Two weeks ago, we studied the life of George Wishart, the forerunner of the Scottish Reformation. Today, we will consider the man that is most central in bringing spiritual reform to Scotland – John Knox. He is also widely known as the father of Scottish Presbyterianism.

John Knox was born in 1505 to a middle-class family. He received a good education and studied in the University of St Andrews. By the age of 16, he graduated and was distinguished in the areas of philosophy and theology. This was God’s provision in equipping John Knox for the momentous work ahead. Indeed, whom God uses, He will surely equip!

After his graduation, Knox became influenced by George Wishart to bring spiritual reformation to the land of Scotland. He became Wishart’s personal bodyguard and witnessed closely how Wishart had to suffer to earnestly contend for the faith.

Knox resisted the call of God initially to enter the ministry. However, he finally accepted it as he realised he would incur God’s wrath should he reject. When he was certain of God’s call, he plunged into God’s work with much zeal and resolved to finish the course. He was a diligent minister who did not shrink from the responsibilities of the ministry.

John Knox soon became known for his fiery preaching. According to the English ambassador, John Knox’s preaching was akin to five hundred trumpets! Another commented that while “others lop off the branches. . . this man strikes at the root.” He spoke in a direct manner with intense zeal and conviction. Just like the prophets of old who spoke fearlessly against the evils of the time, Knox struck directly at the root of spiritual corruption of the church. “And my speech and my preaching was not with enticing words of man’s wisdom, but in demonstration of the Spirit and of power: That your faith should not stand in the wisdom of men, but in the power of God.” (1 Cor. 2:4-5) What a far cry from many preachers today who only seek to tickle the ears of men!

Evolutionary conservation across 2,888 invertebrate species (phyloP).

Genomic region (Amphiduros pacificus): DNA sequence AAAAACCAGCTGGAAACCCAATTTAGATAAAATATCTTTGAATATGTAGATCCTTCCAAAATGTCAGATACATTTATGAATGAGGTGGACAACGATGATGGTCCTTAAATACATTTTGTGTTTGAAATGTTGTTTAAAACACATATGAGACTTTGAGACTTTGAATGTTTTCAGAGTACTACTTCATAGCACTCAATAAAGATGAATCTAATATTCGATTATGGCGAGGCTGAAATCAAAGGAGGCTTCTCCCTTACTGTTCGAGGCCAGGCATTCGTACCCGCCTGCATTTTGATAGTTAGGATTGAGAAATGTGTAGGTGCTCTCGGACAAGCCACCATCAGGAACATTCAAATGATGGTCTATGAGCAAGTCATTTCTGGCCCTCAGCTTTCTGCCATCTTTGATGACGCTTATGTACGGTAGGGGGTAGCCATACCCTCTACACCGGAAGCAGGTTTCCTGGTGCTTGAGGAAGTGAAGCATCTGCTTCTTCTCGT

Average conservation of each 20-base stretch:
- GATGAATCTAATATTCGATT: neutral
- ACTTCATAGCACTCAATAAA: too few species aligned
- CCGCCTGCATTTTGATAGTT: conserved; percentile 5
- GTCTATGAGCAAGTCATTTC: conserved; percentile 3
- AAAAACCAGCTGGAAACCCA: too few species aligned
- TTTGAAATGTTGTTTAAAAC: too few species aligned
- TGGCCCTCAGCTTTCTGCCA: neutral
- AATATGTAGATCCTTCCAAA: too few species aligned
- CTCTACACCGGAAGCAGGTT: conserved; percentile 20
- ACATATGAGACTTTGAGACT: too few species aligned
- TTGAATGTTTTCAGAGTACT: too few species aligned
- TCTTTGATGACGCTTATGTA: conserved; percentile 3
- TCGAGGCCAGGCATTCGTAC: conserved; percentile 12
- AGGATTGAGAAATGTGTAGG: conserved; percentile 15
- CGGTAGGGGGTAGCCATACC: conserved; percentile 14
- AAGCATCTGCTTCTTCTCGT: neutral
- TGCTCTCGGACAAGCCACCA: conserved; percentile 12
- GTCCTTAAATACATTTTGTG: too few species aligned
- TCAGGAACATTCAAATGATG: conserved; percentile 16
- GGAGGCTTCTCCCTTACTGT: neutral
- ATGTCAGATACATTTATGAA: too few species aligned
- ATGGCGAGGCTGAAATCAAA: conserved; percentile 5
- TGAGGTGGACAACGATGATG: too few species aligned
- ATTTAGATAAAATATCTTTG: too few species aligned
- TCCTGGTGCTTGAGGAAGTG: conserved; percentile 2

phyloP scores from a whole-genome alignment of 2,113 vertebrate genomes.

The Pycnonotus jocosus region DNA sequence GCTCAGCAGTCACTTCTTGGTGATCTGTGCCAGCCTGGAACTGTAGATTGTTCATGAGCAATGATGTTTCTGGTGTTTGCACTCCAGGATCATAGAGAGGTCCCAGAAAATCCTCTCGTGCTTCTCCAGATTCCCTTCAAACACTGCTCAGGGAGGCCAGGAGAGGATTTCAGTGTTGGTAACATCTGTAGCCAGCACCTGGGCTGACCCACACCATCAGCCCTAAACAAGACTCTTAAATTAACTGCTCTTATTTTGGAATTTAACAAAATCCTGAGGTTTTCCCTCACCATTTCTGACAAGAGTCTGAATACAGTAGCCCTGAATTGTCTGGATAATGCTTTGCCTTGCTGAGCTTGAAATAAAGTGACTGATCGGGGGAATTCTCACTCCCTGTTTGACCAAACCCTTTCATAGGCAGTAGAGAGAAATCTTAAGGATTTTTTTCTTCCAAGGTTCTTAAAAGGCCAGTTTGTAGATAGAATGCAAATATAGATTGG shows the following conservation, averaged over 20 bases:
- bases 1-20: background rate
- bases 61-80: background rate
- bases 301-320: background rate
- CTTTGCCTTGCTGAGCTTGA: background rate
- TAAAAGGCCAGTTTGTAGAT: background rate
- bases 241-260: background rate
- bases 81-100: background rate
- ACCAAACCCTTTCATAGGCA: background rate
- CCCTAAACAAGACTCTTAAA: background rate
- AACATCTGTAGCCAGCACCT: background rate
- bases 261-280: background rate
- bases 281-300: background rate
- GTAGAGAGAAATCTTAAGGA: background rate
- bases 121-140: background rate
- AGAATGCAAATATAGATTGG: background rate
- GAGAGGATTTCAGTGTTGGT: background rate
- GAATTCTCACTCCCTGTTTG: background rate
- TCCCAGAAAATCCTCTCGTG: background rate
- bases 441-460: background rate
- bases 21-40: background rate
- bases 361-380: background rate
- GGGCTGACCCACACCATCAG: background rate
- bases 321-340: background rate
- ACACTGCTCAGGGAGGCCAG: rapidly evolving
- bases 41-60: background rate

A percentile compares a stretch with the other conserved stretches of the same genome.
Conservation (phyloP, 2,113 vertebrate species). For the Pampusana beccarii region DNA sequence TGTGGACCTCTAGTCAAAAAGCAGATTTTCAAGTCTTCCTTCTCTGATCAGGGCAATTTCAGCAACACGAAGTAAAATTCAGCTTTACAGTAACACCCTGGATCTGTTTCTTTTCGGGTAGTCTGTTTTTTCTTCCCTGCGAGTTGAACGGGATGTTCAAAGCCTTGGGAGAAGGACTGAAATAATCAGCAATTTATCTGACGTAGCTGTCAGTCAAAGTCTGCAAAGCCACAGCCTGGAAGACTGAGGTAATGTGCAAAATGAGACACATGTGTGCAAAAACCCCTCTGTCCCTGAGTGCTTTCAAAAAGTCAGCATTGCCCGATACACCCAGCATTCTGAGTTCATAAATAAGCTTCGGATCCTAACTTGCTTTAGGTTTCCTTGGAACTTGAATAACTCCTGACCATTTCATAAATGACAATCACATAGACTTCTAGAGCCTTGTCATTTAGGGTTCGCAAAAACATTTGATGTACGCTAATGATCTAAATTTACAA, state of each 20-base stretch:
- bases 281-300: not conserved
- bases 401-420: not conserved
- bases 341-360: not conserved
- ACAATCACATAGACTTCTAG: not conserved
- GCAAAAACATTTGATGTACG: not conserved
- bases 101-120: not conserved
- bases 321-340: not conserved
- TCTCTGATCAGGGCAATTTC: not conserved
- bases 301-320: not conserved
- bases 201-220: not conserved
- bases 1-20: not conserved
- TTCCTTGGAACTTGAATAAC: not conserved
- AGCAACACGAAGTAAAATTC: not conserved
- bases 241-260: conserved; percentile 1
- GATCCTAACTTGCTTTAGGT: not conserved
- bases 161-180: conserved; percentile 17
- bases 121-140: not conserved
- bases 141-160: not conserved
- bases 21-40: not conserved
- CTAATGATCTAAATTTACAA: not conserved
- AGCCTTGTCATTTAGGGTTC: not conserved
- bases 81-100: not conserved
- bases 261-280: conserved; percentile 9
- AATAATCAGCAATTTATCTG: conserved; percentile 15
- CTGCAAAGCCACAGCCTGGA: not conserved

After the death of Wishart, the castle of St Andrews was besieged for several months. During the final siege, many including John Knox were taken captive by the French Navy that was under the command of Mary of Guise. John Knox could have died in captivity, but the Lord preserved him. He was finally released after nineteen months.

After his release, Knox went to England for he perceived it unsafe to return to Scotland. However, when the Roman Catholic Mary I became the Queen of England, Knox had to flee for his life again. He moved to Frankfurt, Germany and then to Geneva, Switzerland. There, he was warmly received by John Calvin who found in him a kindred spirit in doctrinal persuasions. The two men were polar opposite in character. Calvin was a reticent man, but Knox was unbending and impassioned. Yet, they became close friends, bonded in their common goal to defend the faith and magnify the name of Christ. Herein is a lesson, that true friendship is grounded in doctrine and not personalities! Who are your closest friends, dear readers? “Behold, how good and how pleasant it is for brethren to dwell together in unity!” (Ps. 133:1)

God continued to work in the hearts of the men in Scotland. Some of the nobles desired to hear God’s Word. Many of the nobles were converted by the Knox’s preaching of the gospel, and became protectors of Knox. These men were raised by God so that Knox can continue preaching the truth despite facing fierce persecutions.

Knox’s preaching soon sparked a fire for Christ in the hearts of men. When he preached against the idolatry of the mass and the worship of images, many who were converted destroyed their statutes and images in their homes. The RCC became incensed, and sought to put many of the Protestants to death. Despite the persecution, the number of Protestants only increased. Finally, the Queen Dowager, a staunch Roman Catholic, gathered a large army to exterminate the Reformers. However, she died before the war could get heated. The death of the Queen Dowager was by the providential hand of God.

From then on, the Scottish Reformation began to take flight. Bibles were brought into Scotland which the people read with relish. Many were saved gloriously into Christ’s kingdom. John Knox was also instrumental in introducing the Presbyterian system of church government to Scotland. This stands in contrast with the church of England where it is ruled by one man, namely the Archbishop of Canterbury, with the Crown as the head of the church.

John Knox faithfully preached God’s Word until he went home to the Lord in 1572. When he was buried, it was said that “here lies a man who in his life never feared the face of man.” “For we can do nothing against the truth, but for the truth.” (2 Cor. 13:8)

Lovingly in Christ,
Preacher Clement Chew